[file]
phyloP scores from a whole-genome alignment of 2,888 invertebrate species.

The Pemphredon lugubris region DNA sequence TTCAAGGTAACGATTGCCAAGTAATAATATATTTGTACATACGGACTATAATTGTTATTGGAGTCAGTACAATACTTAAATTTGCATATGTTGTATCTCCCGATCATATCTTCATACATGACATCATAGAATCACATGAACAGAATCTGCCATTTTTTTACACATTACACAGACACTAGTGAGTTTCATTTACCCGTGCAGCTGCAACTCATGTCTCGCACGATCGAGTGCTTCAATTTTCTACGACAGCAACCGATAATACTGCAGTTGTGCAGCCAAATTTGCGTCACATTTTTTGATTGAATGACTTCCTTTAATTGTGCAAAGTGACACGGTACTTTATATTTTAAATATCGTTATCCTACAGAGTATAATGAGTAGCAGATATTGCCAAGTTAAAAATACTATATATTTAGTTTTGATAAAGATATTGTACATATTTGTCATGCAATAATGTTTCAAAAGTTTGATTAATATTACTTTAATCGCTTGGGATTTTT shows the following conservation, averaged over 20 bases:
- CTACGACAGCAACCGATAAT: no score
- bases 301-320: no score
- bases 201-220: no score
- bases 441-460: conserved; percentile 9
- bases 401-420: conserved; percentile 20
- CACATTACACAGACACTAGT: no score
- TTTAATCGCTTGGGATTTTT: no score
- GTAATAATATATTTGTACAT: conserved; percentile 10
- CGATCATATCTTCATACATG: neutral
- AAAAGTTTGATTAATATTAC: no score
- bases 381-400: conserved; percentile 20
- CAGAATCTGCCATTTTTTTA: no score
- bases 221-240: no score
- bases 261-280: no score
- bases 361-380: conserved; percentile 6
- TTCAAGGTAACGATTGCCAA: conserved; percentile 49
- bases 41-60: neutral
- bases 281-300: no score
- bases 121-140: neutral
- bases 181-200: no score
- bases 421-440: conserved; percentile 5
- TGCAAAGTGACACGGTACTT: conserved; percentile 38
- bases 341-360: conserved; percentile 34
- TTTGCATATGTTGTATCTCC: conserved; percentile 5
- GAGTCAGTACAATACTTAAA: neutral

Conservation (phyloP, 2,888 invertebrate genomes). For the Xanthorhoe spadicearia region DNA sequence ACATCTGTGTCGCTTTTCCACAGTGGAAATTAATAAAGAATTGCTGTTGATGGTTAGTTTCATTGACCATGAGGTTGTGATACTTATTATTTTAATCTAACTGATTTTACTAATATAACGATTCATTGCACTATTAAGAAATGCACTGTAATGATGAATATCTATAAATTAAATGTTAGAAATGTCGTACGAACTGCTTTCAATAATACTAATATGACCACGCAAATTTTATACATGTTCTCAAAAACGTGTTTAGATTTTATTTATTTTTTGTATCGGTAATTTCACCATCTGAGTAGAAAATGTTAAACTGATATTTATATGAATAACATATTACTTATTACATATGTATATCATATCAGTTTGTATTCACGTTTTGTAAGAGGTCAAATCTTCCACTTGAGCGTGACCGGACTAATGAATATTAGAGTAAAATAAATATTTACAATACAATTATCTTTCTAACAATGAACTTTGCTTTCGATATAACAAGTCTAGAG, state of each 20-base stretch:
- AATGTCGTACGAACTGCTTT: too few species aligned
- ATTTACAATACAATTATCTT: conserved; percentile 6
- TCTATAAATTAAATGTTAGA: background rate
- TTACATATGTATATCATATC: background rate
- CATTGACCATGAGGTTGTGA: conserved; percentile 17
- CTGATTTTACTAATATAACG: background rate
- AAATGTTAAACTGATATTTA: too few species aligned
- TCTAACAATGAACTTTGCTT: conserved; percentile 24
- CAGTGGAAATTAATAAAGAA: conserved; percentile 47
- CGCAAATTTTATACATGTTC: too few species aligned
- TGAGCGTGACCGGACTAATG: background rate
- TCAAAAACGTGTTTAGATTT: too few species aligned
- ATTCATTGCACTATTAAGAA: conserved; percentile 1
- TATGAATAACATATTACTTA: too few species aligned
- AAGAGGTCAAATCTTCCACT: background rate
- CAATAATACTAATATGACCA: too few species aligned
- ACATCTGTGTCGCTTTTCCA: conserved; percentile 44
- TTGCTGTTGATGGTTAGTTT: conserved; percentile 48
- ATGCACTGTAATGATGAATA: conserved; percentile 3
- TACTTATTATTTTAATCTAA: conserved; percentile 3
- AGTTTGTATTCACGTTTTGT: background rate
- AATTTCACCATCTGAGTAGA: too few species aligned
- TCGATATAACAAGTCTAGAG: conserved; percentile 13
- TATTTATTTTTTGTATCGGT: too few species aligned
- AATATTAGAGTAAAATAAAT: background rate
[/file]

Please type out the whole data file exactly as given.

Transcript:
phyloP scores from a whole-genome alignment of 2,888 invertebrate species.

The Pemphredon lugubris region DNA sequence TTCAAGGTAACGATTGCCAAGTAATAATATATTTGTACATACGGACTATAATTGTTATTGGAGTCAGTACAATACTTAAATTTGCATATGTTGTATCTCCCGATCATATCTTCATACATGACATCATAGAATCACATGAACAGAATCTGCCATTTTTTTACACATTACACAGACACTAGTGAGTTTCATTTACCCGTGCAGCTGCAACTCATGTCTCGCACGATCGAGTGCTTCAATTTTCTACGACAGCAACCGATAATACTGCAGTTGTGCAGCCAAATTTGCGTCACATTTTTTGATTGAATGACTTCCTTTAATTGTGCAAAGTGACACGGTACTTTATATTTTAAATATCGTTATCCTACAGAGTATAATGAGTAGCAGATATTGCCAAGTTAAAAATACTATATATTTAGTTTTGATAAAGATATTGTACATATTTGTCATGCAATAATGTTTCAAAAGTTTGATTAATATTACTTTAATCGCTTGGGATTTTT shows the following conservation, averaged over 20 bases:
- CTACGACAGCAACCGATAAT: no score
- bases 301-320: no score
- bases 201-220: no score
- bases 441-460: conserved; percentile 9
- bases 401-420: conserved; percentile 20
- CACATTACACAGACACTAGT: no score
- TTTAATCGCTTGGGATTTTT: no score
- GTAATAATATATTTGTACAT: conserved; percentile 10
- CGATCATATCTTCATACATG: neutral
- AAAAGTTTGATTAATATTAC: no score
- bases 381-400: conserved; percentile 20
- CAGAATCTGCCATTTTTTTA: no score
- bases 221-240: no score
- bases 261-280: no score
- bases 361-380: conserved; percentile 6
- TTCAAGGTAACGATTGCCAA: conserved; percentile 49
- bases 41-60: neutral
- bases 281-300: no score
- bases 121-140: neutral
- bases 181-200: no score
- bases 421-440: conserved; percentile 5
- TGCAAAGTGACACGGTACTT: conserved; percentile 38
- bases 341-360: conserved; percentile 34
- TTTGCATATGTTGTATCTCC: conserved; percentile 5
- GAGTCAGTACAATACTTAAA: neutral

Conservation (phyloP, 2,888 invertebrate genomes). For the Xanthorhoe spadicearia region DNA sequence ACATCTGTGTCGCTTTTCCACAGTGGAAATTAATAAAGAATTGCTGTTGATGGTTAGTTTCATTGACCATGAGGTTGTGATACTTATTATTTTAATCTAACTGATTTTACTAATATAACGATTCATTGCACTATTAAGAAATGCACTGTAATGATGAATATCTATAAATTAAATGTTAGAAATGTCGTACGAACTGCTTTCAATAATACTAATATGACCACGCAAATTTTATACATGTTCTCAAAAACGTGTTTAGATTTTATTTATTTTTTGTATCGGTAATTTCACCATCTGAGTAGAAAATGTTAAACTGATATTTATATGAATAACATATTACTTATTACATATGTATATCATATCAGTTTGTATTCACGTTTTGTAAGAGGTCAAATCTTCCACTTGAGCGTGACCGGACTAATGAATATTAGAGTAAAATAAATATTTACAATACAATTATCTTTCTAACAATGAACTTTGCTTTCGATATAACAAGTCTAGAG, state of each 20-base stretch:
- AATGTCGTACGAACTGCTTT: too few species aligned
- ATTTACAATACAATTATCTT: conserved; percentile 6
- TCTATAAATTAAATGTTAGA: background rate
- TTACATATGTATATCATATC: background rate
- CATTGACCATGAGGTTGTGA: conserved; percentile 17
- CTGATTTTACTAATATAACG: background rate
- AAATGTTAAACTGATATTTA: too few species aligned
- TCTAACAATGAACTTTGCTT: conserved; percentile 24
- CAGTGGAAATTAATAAAGAA: conserved; percentile 47
- CGCAAATTTTATACATGTTC: too few species aligned
- TGAGCGTGACCGGACTAATG: background rate
- TCAAAAACGTGTTTAGATTT: too few species aligned
- ATTCATTGCACTATTAAGAA: conserved; percentile 1
- TATGAATAACATATTACTTA: too few species aligned
- AAGAGGTCAAATCTTCCACT: background rate
- CAATAATACTAATATGACCA: too few species aligned
- ACATCTGTGTCGCTTTTCCA: conserved; percentile 44
- TTGCTGTTGATGGTTAGTTT: conserved; percentile 48
- ATGCACTGTAATGATGAATA: conserved; percentile 3
- TACTTATTATTTTAATCTAA: conserved; percentile 3
- AGTTTGTATTCACGTTTTGT: background rate
- AATTTCACCATCTGAGTAGA: too few species aligned
- TCGATATAACAAGTCTAGAG: conserved; percentile 13
- TATTTATTTTTTGTATCGGT: too few species aligned
- AATATTAGAGTAAAATAAAT: background rate